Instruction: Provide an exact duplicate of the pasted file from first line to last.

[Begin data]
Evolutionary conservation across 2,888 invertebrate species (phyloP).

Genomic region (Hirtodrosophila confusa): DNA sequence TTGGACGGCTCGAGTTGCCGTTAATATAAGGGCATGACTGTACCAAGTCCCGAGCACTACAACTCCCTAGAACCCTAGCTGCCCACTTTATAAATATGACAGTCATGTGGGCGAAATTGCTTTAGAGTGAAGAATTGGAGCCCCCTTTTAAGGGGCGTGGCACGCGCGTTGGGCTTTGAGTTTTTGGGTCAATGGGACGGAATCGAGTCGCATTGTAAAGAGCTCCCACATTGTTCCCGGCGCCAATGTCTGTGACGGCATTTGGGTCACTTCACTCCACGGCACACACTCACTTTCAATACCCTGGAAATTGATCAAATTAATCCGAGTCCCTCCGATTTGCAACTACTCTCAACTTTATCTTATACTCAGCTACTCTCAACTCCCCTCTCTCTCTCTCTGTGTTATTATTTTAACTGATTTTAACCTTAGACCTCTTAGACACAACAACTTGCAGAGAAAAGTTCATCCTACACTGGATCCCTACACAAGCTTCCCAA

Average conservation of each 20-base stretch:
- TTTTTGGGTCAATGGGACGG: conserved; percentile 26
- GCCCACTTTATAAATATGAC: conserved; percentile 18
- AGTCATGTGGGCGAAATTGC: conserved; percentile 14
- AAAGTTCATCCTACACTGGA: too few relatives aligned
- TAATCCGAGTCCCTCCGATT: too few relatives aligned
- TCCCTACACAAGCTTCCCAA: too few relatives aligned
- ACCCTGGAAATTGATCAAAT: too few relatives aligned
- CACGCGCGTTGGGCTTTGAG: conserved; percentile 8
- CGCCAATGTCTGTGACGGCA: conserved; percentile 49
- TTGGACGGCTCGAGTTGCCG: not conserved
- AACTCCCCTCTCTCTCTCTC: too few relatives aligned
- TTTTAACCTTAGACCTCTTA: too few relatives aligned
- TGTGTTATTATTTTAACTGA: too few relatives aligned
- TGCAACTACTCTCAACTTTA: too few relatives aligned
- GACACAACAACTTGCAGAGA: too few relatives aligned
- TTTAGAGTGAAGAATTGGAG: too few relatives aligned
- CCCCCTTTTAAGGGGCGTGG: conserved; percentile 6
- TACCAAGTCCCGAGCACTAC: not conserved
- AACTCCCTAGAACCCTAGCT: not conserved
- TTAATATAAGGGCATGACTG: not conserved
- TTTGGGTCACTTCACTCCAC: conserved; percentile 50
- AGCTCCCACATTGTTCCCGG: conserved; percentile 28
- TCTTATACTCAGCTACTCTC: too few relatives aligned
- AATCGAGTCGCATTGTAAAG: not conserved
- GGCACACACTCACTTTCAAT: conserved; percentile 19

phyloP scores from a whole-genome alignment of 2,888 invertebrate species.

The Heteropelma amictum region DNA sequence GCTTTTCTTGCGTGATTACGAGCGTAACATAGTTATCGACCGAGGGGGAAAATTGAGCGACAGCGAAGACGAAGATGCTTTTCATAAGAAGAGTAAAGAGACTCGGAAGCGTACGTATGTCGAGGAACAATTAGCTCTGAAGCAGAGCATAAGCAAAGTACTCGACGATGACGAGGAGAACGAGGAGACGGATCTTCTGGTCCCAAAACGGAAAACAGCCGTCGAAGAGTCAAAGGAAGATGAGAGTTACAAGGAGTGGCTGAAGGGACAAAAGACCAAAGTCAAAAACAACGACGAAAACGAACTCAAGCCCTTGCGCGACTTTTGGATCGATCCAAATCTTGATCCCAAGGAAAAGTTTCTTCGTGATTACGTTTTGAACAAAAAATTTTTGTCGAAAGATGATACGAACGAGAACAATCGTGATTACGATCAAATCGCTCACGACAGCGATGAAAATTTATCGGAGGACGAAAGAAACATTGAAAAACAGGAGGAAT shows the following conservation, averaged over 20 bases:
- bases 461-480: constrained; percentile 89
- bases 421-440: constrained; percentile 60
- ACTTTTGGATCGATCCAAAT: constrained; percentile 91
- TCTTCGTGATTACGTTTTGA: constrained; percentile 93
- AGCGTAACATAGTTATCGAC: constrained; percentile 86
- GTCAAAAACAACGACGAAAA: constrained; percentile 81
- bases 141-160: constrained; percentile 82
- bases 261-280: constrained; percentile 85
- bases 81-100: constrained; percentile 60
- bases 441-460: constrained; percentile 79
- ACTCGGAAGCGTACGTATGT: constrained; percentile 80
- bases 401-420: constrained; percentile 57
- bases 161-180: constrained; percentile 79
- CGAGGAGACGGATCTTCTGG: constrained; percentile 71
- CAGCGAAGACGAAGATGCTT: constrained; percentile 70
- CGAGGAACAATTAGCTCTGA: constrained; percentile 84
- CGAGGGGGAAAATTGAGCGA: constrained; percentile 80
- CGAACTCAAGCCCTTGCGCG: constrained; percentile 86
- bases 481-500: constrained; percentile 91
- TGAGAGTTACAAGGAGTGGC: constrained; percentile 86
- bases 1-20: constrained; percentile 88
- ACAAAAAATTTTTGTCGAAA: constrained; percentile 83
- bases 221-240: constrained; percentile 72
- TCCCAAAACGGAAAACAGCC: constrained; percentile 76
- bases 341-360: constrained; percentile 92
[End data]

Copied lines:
Evolutionary conservation across 2,888 invertebrate species (phyloP).

Genomic region (Hirtodrosophila confusa): DNA sequence TTGGACGGCTCGAGTTGCCGTTAATATAAGGGCATGACTGTACCAAGTCCCGAGCACTACAACTCCCTAGAACCCTAGCTGCCCACTTTATAAATATGACAGTCATGTGGGCGAAATTGCTTTAGAGTGAAGAATTGGAGCCCCCTTTTAAGGGGCGTGGCACGCGCGTTGGGCTTTGAGTTTTTGGGTCAATGGGACGGAATCGAGTCGCATTGTAAAGAGCTCCCACATTGTTCCCGGCGCCAATGTCTGTGACGGCATTTGGGTCACTTCACTCCACGGCACACACTCACTTTCAATACCCTGGAAATTGATCAAATTAATCCGAGTCCCTCCGATTTGCAACTACTCTCAACTTTATCTTATACTCAGCTACTCTCAACTCCCCTCTCTCTCTCTCTGTGTTATTATTTTAACTGATTTTAACCTTAGACCTCTTAGACACAACAACTTGCAGAGAAAAGTTCATCCTACACTGGATCCCTACACAAGCTTCCCAA

Average conservation of each 20-base stretch:
- TTTTTGGGTCAATGGGACGG: conserved; percentile 26
- GCCCACTTTATAAATATGAC: conserved; percentile 18
- AGTCATGTGGGCGAAATTGC: conserved; percentile 14
- AAAGTTCATCCTACACTGGA: too few relatives aligned
- TAATCCGAGTCCCTCCGATT: too few relatives aligned
- TCCCTACACAAGCTTCCCAA: too few relatives aligned
- ACCCTGGAAATTGATCAAAT: too few relatives aligned
- CACGCGCGTTGGGCTTTGAG: conserved; percentile 8
- CGCCAATGTCTGTGACGGCA: conserved; percentile 49
- TTGGACGGCTCGAGTTGCCG: not conserved
- AACTCCCCTCTCTCTCTCTC: too few relatives aligned
- TTTTAACCTTAGACCTCTTA: too few relatives aligned
- TGTGTTATTATTTTAACTGA: too few relatives aligned
- TGCAACTACTCTCAACTTTA: too few relatives aligned
- GACACAACAACTTGCAGAGA: too few relatives aligned
- TTTAGAGTGAAGAATTGGAG: too few relatives aligned
- CCCCCTTTTAAGGGGCGTGG: conserved; percentile 6
- TACCAAGTCCCGAGCACTAC: not conserved
- AACTCCCTAGAACCCTAGCT: not conserved
- TTAATATAAGGGCATGACTG: not conserved
- TTTGGGTCACTTCACTCCAC: conserved; percentile 50
- AGCTCCCACATTGTTCCCGG: conserved; percentile 28
- TCTTATACTCAGCTACTCTC: too few relatives aligned
- AATCGAGTCGCATTGTAAAG: not conserved
- GGCACACACTCACTTTCAAT: conserved; percentile 19

phyloP scores from a whole-genome alignment of 2,888 invertebrate species.

The Heteropelma amictum region DNA sequence GCTTTTCTTGCGTGATTACGAGCGTAACATAGTTATCGACCGAGGGGGAAAATTGAGCGACAGCGAAGACGAAGATGCTTTTCATAAGAAGAGTAAAGAGACTCGGAAGCGTACGTATGTCGAGGAACAATTAGCTCTGAAGCAGAGCATAAGCAAAGTACTCGACGATGACGAGGAGAACGAGGAGACGGATCTTCTGGTCCCAAAACGGAAAACAGCCGTCGAAGAGTCAAAGGAAGATGAGAGTTACAAGGAGTGGCTGAAGGGACAAAAGACCAAAGTCAAAAACAACGACGAAAACGAACTCAAGCCCTTGCGCGACTTTTGGATCGATCCAAATCTTGATCCCAAGGAAAAGTTTCTTCGTGATTACGTTTTGAACAAAAAATTTTTGTCGAAAGATGATACGAACGAGAACAATCGTGATTACGATCAAATCGCTCACGACAGCGATGAAAATTTATCGGAGGACGAAAGAAACATTGAAAAACAGGAGGAAT shows the following conservation, averaged over 20 bases:
- bases 461-480: constrained; percentile 89
- bases 421-440: constrained; percentile 60
- ACTTTTGGATCGATCCAAAT: constrained; percentile 91
- TCTTCGTGATTACGTTTTGA: constrained; percentile 93
- AGCGTAACATAGTTATCGAC: constrained; percentile 86
- GTCAAAAACAACGACGAAAA: constrained; percentile 81
- bases 141-160: constrained; percentile 82
- bases 261-280: constrained; percentile 85
- bases 81-100: constrained; percentile 60
- bases 441-460: constrained; percentile 79
- ACTCGGAAGCGTACGTATGT: constrained; percentile 80
- bases 401-420: constrained; percentile 57
- bases 161-180: constrained; percentile 79
- CGAGGAGACGGATCTTCTGG: constrained; percentile 71
- CAGCGAAGACGAAGATGCTT: constrained; percentile 70
- CGAGGAACAATTAGCTCTGA: constrained; percentile 84
- CGAGGGGGAAAATTGAGCGA: constrained; percentile 80
- CGAACTCAAGCCCTTGCGCG: constrained; percentile 86
- bases 481-500: constrained; percentile 91
- TGAGAGTTACAAGGAGTGGC: constrained; percentile 86
- bases 1-20: constrained; percentile 88
- ACAAAAAATTTTTGTCGAAA: constrained; percentile 83
- bases 221-240: constrained; percentile 72
- TCCCAAAACGGAAAACAGCC: constrained; percentile 76
- bases 341-360: constrained; percentile 92